3 Warning Signs to Look Out For When Buying a House to Flip
Buying anything used is a gamble. Used items have a history, and that history is not always pleasant. You don’t always have a way to tell if there are traumatic things in that history. Most of the time you don’t even have solid information on how it was designed or built. Things are only more complicated when you’re planning on reselling. So when you’re looking for a property to flip, it’s important to watch out for the warning signs that indicate an investment that will eventually be a bust.
There are a lot of considerations when looking at a house to remodel, with some aspects of a fixer-upper being easier to accept than others. While everything you change or repair is going to cost something, there are some problems that are likely to break the budget. Below are three places to look when trying to decide whether to buy a property or not.
What’s Holding it Up?
The first step is to look at the structure of the house: the foundation, the exterior, the load-bearing walls, etc. Even sturdy houses weren’t designed to last forever, and sometimes an environment can be hard on a property. Check the foundation for cracks. Check for dry rot in the studs. Check for structural damage in load-bearing walls. Problems with the overall structure of the house are an indication that serious work will be required to fix it. No one wants to buy a house that’s going to fall down on them, so picking up a property with these problems will mean greater difficulty trying to sell it on the other side.
What’s On the Inside?
We’re not talking about the home’s interior, here. We’re talking about the guts: what’s in the walls, like plumbing and electrical lines, and the worry should increase the older the house is.
Plumbing, like everything else, wears out over time, and those worn lines tend to develop leaks. Small problems can be remedied easily, but older lines are prone to a multitude of problems. Be sure to look at the sewer/septic system when you’re inspecting the plumbing, too, as those can be in disrepair too.
As for electrical, homes use a lot more energy than they did in past years. Think of all the devices that need power that we use in our homes today, then compare it to the power output required in a home built back in the 1960’s. Older homes just aren’t built to keep up with the power draw of modern homes. What’s more, if the home is old enough, they may use things like aluminum wiring, which is less efficient (among other problems).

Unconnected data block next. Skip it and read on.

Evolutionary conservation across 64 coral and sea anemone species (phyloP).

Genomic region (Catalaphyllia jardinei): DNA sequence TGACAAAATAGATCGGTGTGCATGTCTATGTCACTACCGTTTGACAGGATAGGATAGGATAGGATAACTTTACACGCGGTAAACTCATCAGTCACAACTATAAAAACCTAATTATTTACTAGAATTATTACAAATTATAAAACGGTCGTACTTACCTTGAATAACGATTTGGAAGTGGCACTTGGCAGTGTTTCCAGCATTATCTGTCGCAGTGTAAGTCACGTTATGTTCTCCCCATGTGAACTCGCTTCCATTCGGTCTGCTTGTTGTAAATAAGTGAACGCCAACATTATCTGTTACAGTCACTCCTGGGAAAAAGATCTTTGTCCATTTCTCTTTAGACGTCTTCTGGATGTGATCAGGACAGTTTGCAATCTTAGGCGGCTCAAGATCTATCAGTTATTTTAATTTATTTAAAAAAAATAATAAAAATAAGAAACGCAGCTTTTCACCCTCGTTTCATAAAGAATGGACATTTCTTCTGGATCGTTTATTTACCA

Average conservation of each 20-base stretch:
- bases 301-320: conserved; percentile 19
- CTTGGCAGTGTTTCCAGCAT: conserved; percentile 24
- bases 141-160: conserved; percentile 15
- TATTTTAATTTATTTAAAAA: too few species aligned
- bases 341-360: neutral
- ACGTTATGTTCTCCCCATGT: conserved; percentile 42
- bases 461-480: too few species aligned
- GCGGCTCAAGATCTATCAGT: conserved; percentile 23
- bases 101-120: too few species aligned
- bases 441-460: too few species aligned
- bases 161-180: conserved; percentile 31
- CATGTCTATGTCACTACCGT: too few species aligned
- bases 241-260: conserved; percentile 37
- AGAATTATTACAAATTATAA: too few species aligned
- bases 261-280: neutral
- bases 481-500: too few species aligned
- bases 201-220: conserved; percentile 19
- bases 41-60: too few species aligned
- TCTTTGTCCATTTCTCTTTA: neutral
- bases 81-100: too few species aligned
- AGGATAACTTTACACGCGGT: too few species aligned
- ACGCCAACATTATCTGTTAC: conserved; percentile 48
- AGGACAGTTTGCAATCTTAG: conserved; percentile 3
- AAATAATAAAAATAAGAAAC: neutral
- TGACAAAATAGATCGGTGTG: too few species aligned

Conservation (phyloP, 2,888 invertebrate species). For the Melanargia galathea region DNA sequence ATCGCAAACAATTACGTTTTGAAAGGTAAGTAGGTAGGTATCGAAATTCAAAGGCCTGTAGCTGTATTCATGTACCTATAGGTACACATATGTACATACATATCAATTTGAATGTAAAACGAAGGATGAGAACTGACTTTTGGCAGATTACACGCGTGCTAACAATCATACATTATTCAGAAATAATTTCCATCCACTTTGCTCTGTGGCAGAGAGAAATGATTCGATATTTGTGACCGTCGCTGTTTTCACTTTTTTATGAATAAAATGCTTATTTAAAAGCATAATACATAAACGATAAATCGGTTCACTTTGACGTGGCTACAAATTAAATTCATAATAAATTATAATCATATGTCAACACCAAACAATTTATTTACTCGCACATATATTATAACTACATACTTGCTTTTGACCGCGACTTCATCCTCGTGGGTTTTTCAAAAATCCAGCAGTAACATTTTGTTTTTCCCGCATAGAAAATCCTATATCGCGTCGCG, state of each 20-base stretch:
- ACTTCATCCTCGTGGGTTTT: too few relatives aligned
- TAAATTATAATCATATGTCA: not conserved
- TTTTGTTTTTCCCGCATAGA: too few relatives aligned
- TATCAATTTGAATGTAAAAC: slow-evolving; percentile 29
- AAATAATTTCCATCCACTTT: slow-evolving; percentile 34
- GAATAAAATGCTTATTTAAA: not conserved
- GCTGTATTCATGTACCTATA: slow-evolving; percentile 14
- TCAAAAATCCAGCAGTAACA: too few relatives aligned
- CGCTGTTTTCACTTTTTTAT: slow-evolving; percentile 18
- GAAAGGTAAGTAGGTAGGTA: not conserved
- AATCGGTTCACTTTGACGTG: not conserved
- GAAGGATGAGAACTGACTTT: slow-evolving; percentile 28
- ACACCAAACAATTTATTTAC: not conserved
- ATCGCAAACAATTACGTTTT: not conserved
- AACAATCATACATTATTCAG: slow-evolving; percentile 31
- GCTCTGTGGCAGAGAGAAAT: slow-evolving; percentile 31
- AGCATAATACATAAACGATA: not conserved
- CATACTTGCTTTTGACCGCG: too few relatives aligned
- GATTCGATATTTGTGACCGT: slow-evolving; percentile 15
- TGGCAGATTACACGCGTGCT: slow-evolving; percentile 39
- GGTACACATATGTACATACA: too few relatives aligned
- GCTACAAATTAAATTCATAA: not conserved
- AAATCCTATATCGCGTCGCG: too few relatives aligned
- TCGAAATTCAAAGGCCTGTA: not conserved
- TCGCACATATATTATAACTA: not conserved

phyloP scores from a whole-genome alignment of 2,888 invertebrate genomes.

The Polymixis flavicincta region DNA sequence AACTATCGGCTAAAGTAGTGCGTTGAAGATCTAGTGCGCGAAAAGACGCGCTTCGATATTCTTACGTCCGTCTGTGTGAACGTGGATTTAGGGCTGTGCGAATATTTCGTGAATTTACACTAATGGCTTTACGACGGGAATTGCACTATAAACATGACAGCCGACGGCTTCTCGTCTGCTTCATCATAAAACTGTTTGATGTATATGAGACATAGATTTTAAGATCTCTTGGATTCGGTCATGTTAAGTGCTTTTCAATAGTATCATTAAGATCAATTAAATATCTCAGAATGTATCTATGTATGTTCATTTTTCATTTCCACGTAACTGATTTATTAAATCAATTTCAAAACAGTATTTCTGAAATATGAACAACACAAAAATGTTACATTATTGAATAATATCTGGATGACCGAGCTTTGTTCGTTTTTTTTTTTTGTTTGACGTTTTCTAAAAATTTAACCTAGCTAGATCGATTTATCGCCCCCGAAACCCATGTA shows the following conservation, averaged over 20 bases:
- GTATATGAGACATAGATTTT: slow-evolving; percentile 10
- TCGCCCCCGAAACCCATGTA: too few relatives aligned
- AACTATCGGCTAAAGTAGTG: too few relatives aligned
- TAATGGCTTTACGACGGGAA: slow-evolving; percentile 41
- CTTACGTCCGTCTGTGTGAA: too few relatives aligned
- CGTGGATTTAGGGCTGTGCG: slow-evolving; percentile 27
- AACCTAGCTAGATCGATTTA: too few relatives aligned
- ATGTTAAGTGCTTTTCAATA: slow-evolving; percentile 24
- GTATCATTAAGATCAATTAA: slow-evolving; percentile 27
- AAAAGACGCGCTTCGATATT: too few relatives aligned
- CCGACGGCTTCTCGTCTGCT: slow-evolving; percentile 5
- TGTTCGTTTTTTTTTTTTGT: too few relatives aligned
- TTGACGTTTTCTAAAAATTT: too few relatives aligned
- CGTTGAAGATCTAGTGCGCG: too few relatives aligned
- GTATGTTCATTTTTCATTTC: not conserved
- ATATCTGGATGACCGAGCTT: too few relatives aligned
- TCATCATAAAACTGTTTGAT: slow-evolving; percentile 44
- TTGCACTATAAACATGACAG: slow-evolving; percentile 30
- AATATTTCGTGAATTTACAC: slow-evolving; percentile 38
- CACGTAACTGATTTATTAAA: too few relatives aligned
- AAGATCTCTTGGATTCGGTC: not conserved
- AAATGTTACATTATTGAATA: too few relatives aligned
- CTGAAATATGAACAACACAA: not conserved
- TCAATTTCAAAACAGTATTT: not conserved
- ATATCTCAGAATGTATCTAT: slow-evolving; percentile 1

Dealing with either of these systems can be expensive, and extensive problems can mean redoing lines throughout the house. While replacing a faucet or an outlet is an easy fix, rewiring or re-plumbing a whole house is often enough to break the budget.
Keep in mind, plumbing and electrical are specialty jobs. While minor tasks can be done by an ambitious DIYer, serious work should always be done by a professional. While you might think you’re saving a buck or two by doing the work yourself, but you’re actually just causing future problems for the property. There’s a lot of expertise that goes into plumbing and electrical work. Knowing when to put an outlet on a separate breaker, for example, is the kind of thing that requires training, which you won’t likely have.
What’s On Top?
Roofs fall into that classification of things you don’t think about much unless they’re not functioning properly. No one wants a leaky roof, or one that’s falling apart. So be sure to check it for distress before committing to a property, as renovating a roof can be expensive and difficult.
Not every potential flip is going to make a profit, and not every property is worth a flip. Choose your investments carefully, and you’ll see better results from your labors. For more information on how to be a successful flipper, look into Success Path, and learn from the best.